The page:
Quick intro to RabbitMQ

Quick intro to RabbitMQ

RabbitMQ is an example of full blown Message Queue that somehow remained simple to use. Unlike ZeroMQ, which is embeddable into the services that use it, RabbitMQ is a broker. It’s an intermediary messaging service with own users, permissions, encryption, configurable durability and delivery acknowledgements, clustering, high availability, and bazillion of other features you might never need. RabbitMQ is built on top of Erlang and inherits its known resilience with compatibility to virtually any OS.

In the following article we’ll try to get a sense of how messaging with RabbitMQ feels like. I’ve chosen Ubuntu (in a Docker container) as a platform, but it could’ve been anything else.

Installation

Installation is not in the focus here, especially when official documentation is so good, but the simplest method of getting it up and running is through rabbitmq Docker container.

This will get you fully configured RabbitMQ server, which only waits to be started:

If you’re not familiar with Docker, installing RabbitMQ on real machine is also not that hard. This is how it looks for Ubuntu:

It won’t be harder on other systems, but I’d highly recommend investing some time in learning Docker, as it’s an amazing tool for experimenting with such kind of stuff. Just pull the image of already configured software (RabbitMQ, Redis, Elasticsearch, Jenkins, and ton of others), play with it and throw away when you’ve done. That’s brilliant.

Sending and receiving messages with rabbitmqadmin

You don’t have to write any code to start sending and receiving messages. RabbitMQ comes with management plugin which has rabbitmqadmin  – a tool capable of creating message queues, sending messages, querying queue status, etc. Management plugin is disabled by default, so let’s enable it first.

Getting rabbitmqadmin ready

..and it’s done. It also worth adding rabbitmqadmin location to PATH variable, or at least creating a link to it in /usr/local/bin/.

Cool! Now we can do something with it.

Messing with queues and messages

RabbitMQ is a broker that hosts message queues and in your average distributed application it sits somewhere in the middle:

Asynchronous communication

First, let’s see what queues it has by default:

Not much. But it’s something we can easily fix:

We created a queue called “demoqueue” which is not durable, so as soon as RabbitMQ server shuts down, all non-delivered messages will be lost. Talking about the messages, let’s create one!

Send message command looked more complicated than it should, so I think I owe you some explanations.

AMQP detour

There’s emerging standard for message queue protocols called AMQP (Advanced Message Queuing Protocol). According to this standard, there should be one more actor between message publisher and message queue called exchange. It’s like a mailbox – before your letter gets to the post office, it should hang in somewhere for a while. Publisher sends the message to exchange, while exchange’s type and its bindings define where it goes next.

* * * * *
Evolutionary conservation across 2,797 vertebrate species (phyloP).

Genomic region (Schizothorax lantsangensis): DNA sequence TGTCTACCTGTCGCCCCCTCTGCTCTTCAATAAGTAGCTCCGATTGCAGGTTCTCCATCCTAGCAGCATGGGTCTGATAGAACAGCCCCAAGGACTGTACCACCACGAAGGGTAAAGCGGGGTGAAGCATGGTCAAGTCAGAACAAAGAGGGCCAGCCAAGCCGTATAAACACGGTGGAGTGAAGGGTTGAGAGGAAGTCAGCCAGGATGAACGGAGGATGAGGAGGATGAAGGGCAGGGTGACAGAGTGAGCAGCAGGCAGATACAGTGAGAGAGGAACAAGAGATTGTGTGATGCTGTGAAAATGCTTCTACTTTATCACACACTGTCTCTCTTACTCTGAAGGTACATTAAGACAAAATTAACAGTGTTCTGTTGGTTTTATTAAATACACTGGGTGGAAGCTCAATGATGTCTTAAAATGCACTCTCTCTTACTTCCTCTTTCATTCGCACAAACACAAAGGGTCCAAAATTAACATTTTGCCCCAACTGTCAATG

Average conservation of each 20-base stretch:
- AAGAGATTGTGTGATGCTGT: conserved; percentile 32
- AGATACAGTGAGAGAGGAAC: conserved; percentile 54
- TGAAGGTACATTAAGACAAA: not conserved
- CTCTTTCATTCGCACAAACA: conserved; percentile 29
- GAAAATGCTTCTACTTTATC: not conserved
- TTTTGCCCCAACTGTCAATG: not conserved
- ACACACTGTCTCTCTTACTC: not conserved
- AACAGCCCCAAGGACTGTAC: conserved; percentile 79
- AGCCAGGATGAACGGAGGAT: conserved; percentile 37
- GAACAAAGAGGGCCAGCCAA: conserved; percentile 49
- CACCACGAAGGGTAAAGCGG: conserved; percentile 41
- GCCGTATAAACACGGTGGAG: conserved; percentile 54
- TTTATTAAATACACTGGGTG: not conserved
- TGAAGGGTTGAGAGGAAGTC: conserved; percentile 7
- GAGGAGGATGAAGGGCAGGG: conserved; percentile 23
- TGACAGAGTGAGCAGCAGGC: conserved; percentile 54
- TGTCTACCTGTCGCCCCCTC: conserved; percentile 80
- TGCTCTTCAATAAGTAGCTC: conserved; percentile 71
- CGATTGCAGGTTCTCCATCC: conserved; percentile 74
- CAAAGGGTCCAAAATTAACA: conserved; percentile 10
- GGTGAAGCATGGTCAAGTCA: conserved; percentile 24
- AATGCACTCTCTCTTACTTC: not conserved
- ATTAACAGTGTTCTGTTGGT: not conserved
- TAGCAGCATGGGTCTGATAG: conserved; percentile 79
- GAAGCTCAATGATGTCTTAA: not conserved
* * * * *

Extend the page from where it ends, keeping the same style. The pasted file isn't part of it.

For example, if exchange type is “fanout” (one of predefined types), then every message that hits the exchange will be broadcasted to all message queues bound to it.

On the other hand, there’s “direct” exchange, which routes messages by certain routing key. It’s like “OK, exchange, here’s message queue X I bind to you. Whenever you get a message with routing key Y, forward it to X”.

RabbitMQ conforms AMQP standard, so it also comes with predefined amq.default exchange, which is, in fact, “direct”-type exchange that every MQ is automatically bound to, using their name as a routing key. So this line probably makes more sense now:

Finally, let’s receive (“consume” in RabbitMQ terminology) that message back:

requeue=true  argument indicates that message should be put back into the queue after it’s read, so we can play with it later.

Sending and receiving messages with NodeJS

So we’ve learned that RabbitMQ is a message broker we can send to and receive messages from via command line tools. How sweet. I wonder how hard it’s to do that programmatically. Spoiler – not hard at all.

I’ve chosen JavaScript and NodeJS for the demo, as this is the quickest way for me to get it up and running, but any language with AMQP library would do.

NPM has a package called amqplib and that’s exactly what we need:

Before we could send or receive messages, we need to connect to RabbitMQ server and open a channel:

amqplib comes with Promise API, but they have callback-style syntax as well. What’s more, it also allows publishing messages directly to MQs, bypassing exchange – feature I’m going to exploit in a few seconds.

Now, having connection established, let’s make sure the queue we’re going to publish to actually exists:

The beauty of assertQueue is that if queue doesn’t exist, it will be created. Finally, channel is ready, queue is ready – time to send something:

And… that’s it. That code is enough to create MQ and send message to it using AMQ Protocol.

NodeJS program for reading from queue is almost identical to one that sends it:

We could’ve add {noAck: false} parameter to consume method, so messages wouldn’t be acknowledged as read and therefore would stay in the queue (like reading with rabbitmqadmin and requeue=true flag), but that’s too much for one day.

Summary

In this article we barely scratched the surface of what RabbitMQ can. In fact, none of the features I mentioned in the beginning were used. But the point I was trying to make is that being a feature rich tool that is capable of handling extremely complex scenarios doesn’t mean it also should be hard to use. In contrary, examples above were quite trivial.

But it’s a shame to use such a tool for hello-world applications. Let’s try something more complex next time.

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